Resisting arrest is a frequently charged New Jersey criminal offense. In our experience, on many occasions there is a factual dispute as to whether the accused did anything that would constitute resisting arrest. Simply being upset is not resisting arrest. The police are quick to charge resisting if a suspect is not doing exactly what they ask. This doesn’t mean you are guilty. If during the execution of an arrest by police, an individual pulls away, struggles, or gives any other physical resistance that person can be charged with resisting arrest. But in our experience, we see many resisting arrest charges that do not meet the elements and should be dismissed.
In pertinent part, N.J.S.A. 2C:29-2 provides:
- (1) Except as provided in paragraph (3), a person is guilty of a disorderly persons offense if he purposely prevents or attempts to prevent a law enforcement officer from effecting an arrest. (2) Except as provided in paragraph (3), a person is guilty of a crime of the fourth degree if he, by flight, purposely prevents or attempts to prevent a law enforcement officer from effecting an arrest. (3) An offense under paragraph (1) or (2) of subsection a. is a crime of the third degree if the person:
- Uses or threatens to use physical force or violence against the law enforcement officer or another; or
- Uses any other means to create a substantial risk of causing physical injury to the public servant or another.
It is not a defense to a prosecution under this subsection that the law enforcement officer was acting unlawfully in making the arrest, provided he was acting under color of his official authority and provided the law enforcement officer announces his intention to arrest prior to the resistance.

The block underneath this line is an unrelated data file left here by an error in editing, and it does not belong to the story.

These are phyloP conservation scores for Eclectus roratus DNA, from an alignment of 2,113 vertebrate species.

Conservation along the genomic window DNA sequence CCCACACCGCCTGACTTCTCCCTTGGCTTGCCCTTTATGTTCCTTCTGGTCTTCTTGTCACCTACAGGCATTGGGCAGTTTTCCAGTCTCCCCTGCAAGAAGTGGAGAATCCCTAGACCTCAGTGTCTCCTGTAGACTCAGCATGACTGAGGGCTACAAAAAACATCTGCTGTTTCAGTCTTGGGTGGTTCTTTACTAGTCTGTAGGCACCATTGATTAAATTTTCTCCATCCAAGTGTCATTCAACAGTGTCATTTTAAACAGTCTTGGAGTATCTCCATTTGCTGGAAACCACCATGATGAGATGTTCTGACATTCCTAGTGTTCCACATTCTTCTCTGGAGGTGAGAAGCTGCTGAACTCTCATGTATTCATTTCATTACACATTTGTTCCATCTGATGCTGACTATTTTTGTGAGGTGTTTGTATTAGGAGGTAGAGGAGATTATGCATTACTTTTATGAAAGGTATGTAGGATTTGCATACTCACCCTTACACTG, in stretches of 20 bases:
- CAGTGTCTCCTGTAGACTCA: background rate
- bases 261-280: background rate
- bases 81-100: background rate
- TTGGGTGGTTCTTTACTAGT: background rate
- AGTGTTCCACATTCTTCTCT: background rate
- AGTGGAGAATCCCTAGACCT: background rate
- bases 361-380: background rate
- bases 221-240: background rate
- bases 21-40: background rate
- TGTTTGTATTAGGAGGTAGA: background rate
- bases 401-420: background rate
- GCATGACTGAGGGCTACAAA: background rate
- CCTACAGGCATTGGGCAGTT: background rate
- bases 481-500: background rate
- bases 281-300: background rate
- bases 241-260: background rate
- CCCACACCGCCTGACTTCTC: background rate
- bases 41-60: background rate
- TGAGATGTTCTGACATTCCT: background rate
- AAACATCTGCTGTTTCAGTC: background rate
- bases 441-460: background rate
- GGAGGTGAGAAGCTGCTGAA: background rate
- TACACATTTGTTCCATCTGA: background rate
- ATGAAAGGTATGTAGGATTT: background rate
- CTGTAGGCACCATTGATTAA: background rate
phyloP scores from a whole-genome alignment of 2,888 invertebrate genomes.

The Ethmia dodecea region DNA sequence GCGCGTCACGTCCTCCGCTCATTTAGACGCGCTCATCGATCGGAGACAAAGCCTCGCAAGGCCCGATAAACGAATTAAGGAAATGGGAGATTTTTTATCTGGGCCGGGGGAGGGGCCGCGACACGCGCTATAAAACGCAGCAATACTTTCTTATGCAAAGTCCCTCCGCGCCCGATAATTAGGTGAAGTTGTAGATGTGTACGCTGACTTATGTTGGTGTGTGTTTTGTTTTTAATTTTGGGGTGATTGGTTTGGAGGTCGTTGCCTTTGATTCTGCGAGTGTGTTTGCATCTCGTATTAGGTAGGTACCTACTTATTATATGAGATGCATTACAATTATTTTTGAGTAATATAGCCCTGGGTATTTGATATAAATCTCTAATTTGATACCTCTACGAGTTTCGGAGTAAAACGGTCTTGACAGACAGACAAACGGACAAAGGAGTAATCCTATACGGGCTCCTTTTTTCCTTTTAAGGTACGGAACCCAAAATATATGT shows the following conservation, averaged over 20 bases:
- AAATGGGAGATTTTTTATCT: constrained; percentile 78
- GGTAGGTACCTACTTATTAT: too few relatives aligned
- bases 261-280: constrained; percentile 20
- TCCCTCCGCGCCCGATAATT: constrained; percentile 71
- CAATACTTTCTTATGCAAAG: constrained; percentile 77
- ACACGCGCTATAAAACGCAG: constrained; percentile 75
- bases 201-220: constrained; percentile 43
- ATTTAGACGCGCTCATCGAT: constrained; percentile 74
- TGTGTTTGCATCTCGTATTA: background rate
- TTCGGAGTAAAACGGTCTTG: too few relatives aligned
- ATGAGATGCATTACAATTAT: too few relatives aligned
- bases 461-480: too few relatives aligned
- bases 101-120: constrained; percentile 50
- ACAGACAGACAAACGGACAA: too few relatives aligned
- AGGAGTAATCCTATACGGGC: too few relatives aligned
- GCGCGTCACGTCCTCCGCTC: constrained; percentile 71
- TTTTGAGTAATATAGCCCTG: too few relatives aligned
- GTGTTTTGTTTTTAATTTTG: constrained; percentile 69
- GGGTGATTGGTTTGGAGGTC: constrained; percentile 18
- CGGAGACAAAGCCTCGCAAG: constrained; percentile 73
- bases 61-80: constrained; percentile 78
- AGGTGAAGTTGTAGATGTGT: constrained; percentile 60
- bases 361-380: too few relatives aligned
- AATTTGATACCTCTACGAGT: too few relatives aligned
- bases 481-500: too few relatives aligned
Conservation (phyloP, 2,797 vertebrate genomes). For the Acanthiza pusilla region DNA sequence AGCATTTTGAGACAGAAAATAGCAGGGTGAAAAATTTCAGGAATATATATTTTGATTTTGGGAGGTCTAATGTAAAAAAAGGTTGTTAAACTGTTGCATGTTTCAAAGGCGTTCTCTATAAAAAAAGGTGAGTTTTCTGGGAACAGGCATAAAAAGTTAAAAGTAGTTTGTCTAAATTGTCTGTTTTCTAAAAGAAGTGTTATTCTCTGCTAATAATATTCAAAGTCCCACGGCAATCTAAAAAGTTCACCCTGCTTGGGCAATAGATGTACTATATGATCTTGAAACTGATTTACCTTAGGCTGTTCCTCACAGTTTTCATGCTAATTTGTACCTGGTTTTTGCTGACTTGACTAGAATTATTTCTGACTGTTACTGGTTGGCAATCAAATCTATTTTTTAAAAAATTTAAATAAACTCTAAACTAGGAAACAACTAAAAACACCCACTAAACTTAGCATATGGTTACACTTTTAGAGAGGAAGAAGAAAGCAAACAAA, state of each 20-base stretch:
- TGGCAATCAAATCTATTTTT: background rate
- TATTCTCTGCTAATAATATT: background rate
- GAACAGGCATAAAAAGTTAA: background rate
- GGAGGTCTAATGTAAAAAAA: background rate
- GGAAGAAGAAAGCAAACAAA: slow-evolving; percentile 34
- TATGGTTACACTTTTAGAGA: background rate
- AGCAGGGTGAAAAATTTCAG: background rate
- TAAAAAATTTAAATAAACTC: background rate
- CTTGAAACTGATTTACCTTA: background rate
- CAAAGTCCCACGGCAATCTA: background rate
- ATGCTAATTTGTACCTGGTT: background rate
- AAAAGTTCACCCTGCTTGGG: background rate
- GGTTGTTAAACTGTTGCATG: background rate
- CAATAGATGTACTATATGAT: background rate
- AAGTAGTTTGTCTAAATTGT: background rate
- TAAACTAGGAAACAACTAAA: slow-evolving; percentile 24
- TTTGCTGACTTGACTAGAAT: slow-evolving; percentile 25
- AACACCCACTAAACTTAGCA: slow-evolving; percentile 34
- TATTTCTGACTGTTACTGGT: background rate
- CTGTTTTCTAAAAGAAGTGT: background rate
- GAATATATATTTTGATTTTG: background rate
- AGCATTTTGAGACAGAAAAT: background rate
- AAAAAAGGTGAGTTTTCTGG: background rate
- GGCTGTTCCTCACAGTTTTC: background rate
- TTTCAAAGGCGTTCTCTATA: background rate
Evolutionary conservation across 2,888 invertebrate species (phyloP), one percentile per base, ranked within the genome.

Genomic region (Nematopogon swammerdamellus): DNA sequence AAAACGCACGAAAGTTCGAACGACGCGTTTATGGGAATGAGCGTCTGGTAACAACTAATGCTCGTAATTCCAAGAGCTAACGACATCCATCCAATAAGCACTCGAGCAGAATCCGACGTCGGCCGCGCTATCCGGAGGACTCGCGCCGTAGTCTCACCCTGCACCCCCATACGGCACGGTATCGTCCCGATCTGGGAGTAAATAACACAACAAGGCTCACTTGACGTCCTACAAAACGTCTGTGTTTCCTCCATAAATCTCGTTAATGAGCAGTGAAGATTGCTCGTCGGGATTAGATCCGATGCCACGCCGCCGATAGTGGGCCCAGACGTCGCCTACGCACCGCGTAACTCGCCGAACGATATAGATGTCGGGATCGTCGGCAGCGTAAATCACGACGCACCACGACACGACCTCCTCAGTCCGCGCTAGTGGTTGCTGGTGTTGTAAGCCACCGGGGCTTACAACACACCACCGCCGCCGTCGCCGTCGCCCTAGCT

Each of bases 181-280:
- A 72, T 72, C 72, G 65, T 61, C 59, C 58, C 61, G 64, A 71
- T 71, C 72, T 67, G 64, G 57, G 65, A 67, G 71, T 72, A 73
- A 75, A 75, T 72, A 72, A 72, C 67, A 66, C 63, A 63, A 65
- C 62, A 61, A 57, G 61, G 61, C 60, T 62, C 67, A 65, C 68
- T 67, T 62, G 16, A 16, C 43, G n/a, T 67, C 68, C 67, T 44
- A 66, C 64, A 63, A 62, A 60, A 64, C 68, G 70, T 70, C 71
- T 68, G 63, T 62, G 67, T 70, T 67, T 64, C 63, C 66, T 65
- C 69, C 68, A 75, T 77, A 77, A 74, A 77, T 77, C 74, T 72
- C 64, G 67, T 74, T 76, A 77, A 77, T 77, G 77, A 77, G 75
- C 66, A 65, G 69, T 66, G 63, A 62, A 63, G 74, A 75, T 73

A person who attempts to resist arrest commits a disorderly persons offense. If convicted you may face up to six months in jail and a fine of up to $1,000. These charges are typically handled in Municipal Court.
It is a 4th degree crime for a person to purposefully prevent, or attempt to prevent, an officer from making an arrest by flight or eluding. It is a 3rd degree crime to prevent or attempt to prevent an arrest by threatening a violent act or threaten to use physical force against another person or a police officer. This includes the use of any verbal or physical means to resist arrest that could create a substantial risk of harm to a police officer or another person. These charges are typically handled in Superior Court.
Get Help Today! Call a Union County Criminal Attorney
Resisting arrest charges are sometimes encompassed in Obstruction charges. If you have been charged with either it is imperative to speak with an attorney right away to discuss your options. Depending on your prior criminal history you may be eligible for Pre Trial Intervention (PTI). Successful completion of this program means there will be no criminal conviction on your record. The attorneys at our Union County criminal defense law firm are eager to assist you. We are available to answer any questions you may have during a free consultation.